Accountability is also a point of contention. The peace deal brokered in Pretoria, South Africa, between Ethiopia and the Tigrayans does little to appease the latter group. Victims of violence in Tigray have not been granted mechanisms to obtain help or justice, and the peace treaty demands the dissolution of local Tigray militias. At the same time, Tigray remains occupied by the Ethiopian military. The root causes of the war have not yet been solved either. Prioritizing the placing of checks on Abiy Ahmed’s abuses of power, ending the cultural strife between Tigrayans and other groups in Ethiopia and granting the Tigrayans their desire for more autonomy ensures tensions do not re-escalate.

The United States has a role to play in Ethiopia’s rebuilding. African nations as a whole have gravitated away from the western world’s geopolitical sphere. The former African Union Ambassador to the United States, Arikana Chihombori-Quao, claimed that the U.S. does not treat African nations like equals.

“The US will steadily lose ground to China, Russia, and others if it does not deal fairly and equally with Africans,” Chihombori-Quao said.

She believes the U.S. places an extremely disproportionate focus on America’s own geopolitical agendas than on African issues, even at joint US-Africa summits. At the same time, China has been engaging in widespread activities that are known commonly as neocolonialism. The Chinese government widely invests in infrastructure projects and trade deals with African countries in exchange for their geopolitical support. The effects of this were clearly shown at a recent United Nations conference, where all but three African countries voted to end the investigation into China’s internal genocide of Uyghur Muslims.

China, Africa’s largest trading partner, holds over a third of Ethiopia’s foreign debt. The new Chinese foreign minister, Qin Gang, recently began his tenure in office with a trip across several African nations, beginning with Ethiopia. The Chinese government’s intentions are clear, and the United States must move to strengthen ties with Ethiopia and Africa as a whole. If the U.S. does not seek to increase trade with Africa, or seek to alleviate African nations’ issues, China has proven that it will take advantage in order to spread its influence. The Chinese government has already used debt entrapment to great effect to seize African assets. Zambia and China have discussed transferring Zambia’s own state-owned electric company, Zesco Ltd., to Chinese ownership as a result of Zambia’s inability to repay China for its infrastructure investments in the country. The African dependence on China mirrors the colonialism of yesteryear, and the Chinese government’s nefarious actions will severely inhibit the self-determination of Africa unless the U.S. takes decisive action.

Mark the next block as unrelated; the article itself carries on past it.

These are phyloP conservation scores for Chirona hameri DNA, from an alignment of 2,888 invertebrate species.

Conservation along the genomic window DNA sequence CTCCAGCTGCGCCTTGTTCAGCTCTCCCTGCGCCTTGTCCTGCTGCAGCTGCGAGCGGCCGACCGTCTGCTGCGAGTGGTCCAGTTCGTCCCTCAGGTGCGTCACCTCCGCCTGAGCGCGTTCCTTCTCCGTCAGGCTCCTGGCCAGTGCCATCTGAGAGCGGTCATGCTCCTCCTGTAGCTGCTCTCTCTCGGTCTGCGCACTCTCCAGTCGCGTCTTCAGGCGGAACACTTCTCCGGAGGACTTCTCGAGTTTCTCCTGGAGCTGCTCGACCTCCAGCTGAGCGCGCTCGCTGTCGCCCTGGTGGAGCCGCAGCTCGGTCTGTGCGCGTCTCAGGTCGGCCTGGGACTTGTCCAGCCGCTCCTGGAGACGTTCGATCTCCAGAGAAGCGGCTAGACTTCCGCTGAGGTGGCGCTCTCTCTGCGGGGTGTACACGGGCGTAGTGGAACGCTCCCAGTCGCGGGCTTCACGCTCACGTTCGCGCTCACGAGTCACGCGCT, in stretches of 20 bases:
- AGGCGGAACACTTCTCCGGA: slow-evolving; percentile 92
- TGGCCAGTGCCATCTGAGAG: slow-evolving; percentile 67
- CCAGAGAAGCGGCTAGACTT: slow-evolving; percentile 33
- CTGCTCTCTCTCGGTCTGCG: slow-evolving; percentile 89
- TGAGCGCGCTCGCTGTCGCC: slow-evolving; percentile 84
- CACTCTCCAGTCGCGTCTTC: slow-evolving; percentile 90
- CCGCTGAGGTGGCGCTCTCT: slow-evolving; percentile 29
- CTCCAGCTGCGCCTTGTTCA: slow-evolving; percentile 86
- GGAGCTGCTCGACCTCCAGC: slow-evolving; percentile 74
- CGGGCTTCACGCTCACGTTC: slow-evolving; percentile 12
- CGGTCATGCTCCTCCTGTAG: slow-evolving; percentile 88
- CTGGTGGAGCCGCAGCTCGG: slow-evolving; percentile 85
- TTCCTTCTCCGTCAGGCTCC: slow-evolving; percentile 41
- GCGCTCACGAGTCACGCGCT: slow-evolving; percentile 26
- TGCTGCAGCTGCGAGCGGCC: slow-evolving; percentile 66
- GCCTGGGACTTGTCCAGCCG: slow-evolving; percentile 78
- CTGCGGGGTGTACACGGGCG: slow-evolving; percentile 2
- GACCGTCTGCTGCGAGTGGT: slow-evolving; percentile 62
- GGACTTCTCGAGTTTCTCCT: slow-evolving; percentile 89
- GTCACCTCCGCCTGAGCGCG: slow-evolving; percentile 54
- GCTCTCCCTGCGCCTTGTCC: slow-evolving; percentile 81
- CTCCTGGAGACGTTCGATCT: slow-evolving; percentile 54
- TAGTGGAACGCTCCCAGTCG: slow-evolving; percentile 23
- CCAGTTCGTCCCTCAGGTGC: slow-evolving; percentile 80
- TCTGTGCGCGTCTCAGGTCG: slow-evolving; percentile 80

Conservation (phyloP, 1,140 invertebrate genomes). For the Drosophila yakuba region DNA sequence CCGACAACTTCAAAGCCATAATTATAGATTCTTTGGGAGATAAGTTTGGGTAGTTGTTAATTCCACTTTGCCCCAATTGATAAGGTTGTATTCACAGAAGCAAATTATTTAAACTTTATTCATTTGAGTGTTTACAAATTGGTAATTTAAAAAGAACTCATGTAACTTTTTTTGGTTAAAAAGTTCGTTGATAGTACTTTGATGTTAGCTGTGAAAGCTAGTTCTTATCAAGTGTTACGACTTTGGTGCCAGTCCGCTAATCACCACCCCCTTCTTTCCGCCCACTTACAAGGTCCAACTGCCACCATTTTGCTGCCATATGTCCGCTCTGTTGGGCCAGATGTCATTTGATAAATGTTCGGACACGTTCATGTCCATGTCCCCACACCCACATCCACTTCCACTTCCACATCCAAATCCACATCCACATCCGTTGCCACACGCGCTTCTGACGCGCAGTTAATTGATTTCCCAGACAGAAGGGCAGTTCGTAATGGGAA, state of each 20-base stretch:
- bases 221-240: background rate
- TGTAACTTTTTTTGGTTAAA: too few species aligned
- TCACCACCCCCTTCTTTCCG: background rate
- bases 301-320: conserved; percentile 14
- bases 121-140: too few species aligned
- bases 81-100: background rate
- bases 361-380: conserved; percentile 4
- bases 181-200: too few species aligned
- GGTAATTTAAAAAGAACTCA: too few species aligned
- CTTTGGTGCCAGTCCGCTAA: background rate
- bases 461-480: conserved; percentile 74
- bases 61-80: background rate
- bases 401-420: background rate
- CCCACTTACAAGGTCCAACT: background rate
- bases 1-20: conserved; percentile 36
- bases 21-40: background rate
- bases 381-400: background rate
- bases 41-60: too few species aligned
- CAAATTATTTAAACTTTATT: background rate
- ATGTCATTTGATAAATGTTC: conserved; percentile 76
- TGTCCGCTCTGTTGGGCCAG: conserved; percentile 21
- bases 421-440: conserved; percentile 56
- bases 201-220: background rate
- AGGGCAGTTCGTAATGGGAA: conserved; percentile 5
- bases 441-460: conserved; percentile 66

What can the U.S. do? While our government has the ability to send aid in the form of humanitarian efforts and donations of money, the common person can donate to the United Nations Refugee Agency and see their money used to aid victims in Ethiopia. Both Congress and wealthy individual citizens can also choose to invest in Ethiopian business and industry, which would likely heighten the Ethiopian opinion of the United States, stabilize the tumultuous Ethiopian economy and counter Chinese influence. Rather than emulating Chinese neocolonialist policies like debt entrapment, the U.S. should provide loans with fair interest and seek to invest in vital low-risk sectors like education that directly help common Ethiopians.

The U.S. must also work directly with Ethiopia and other African countries to open dialogue about African issues. African nations’ problems with food security, failing economies and poverty must be addressed at summits that accurately and fairly cover these problems. The most recent summit between American and African leaders occurred on U.S. soil, and featured issues like the U.S.-China rivalry and the war in Ukraine, which have little to no relevance to African nations’ welfare. I believe future summits must be held within Africa, where problems truly relevant to African countries can take center stage, be observed, discussed and potentially solved. Instead of attempting to tie African countries like Ethiopia into our nation’s issues, we should become involved in solving the issues of African nations without specifically trying to force them into our sphere of influence.

Another course of action lies in increasing Americans’ awareness of the Ethiopian situation. Media coverage has not been as common in Ethiopia compared to other contemporary conflicts, such as the war in Ukraine. Sending more cameras to transmit the landscapes and civilians devastated by the war will increase public awareness and potentially foster support for more U.S. involvement in helping Ethiopia. At the same time, bringing the tragedies of the conflict to light will likely increase donations to humanitarian groups that are working to make a positive impact.

The United States is a country built upon the people’s rights to freedom and autonomy. We cannot blame anyone but ourselves for the spread of instability and totalitarianism, if we as a nation are not willing to spare the expenses needed to ensure our own founding principles worldwide. Therefore, it is our duty to make the investments necessary to help Ethiopia recover from its war and grow to meet the future.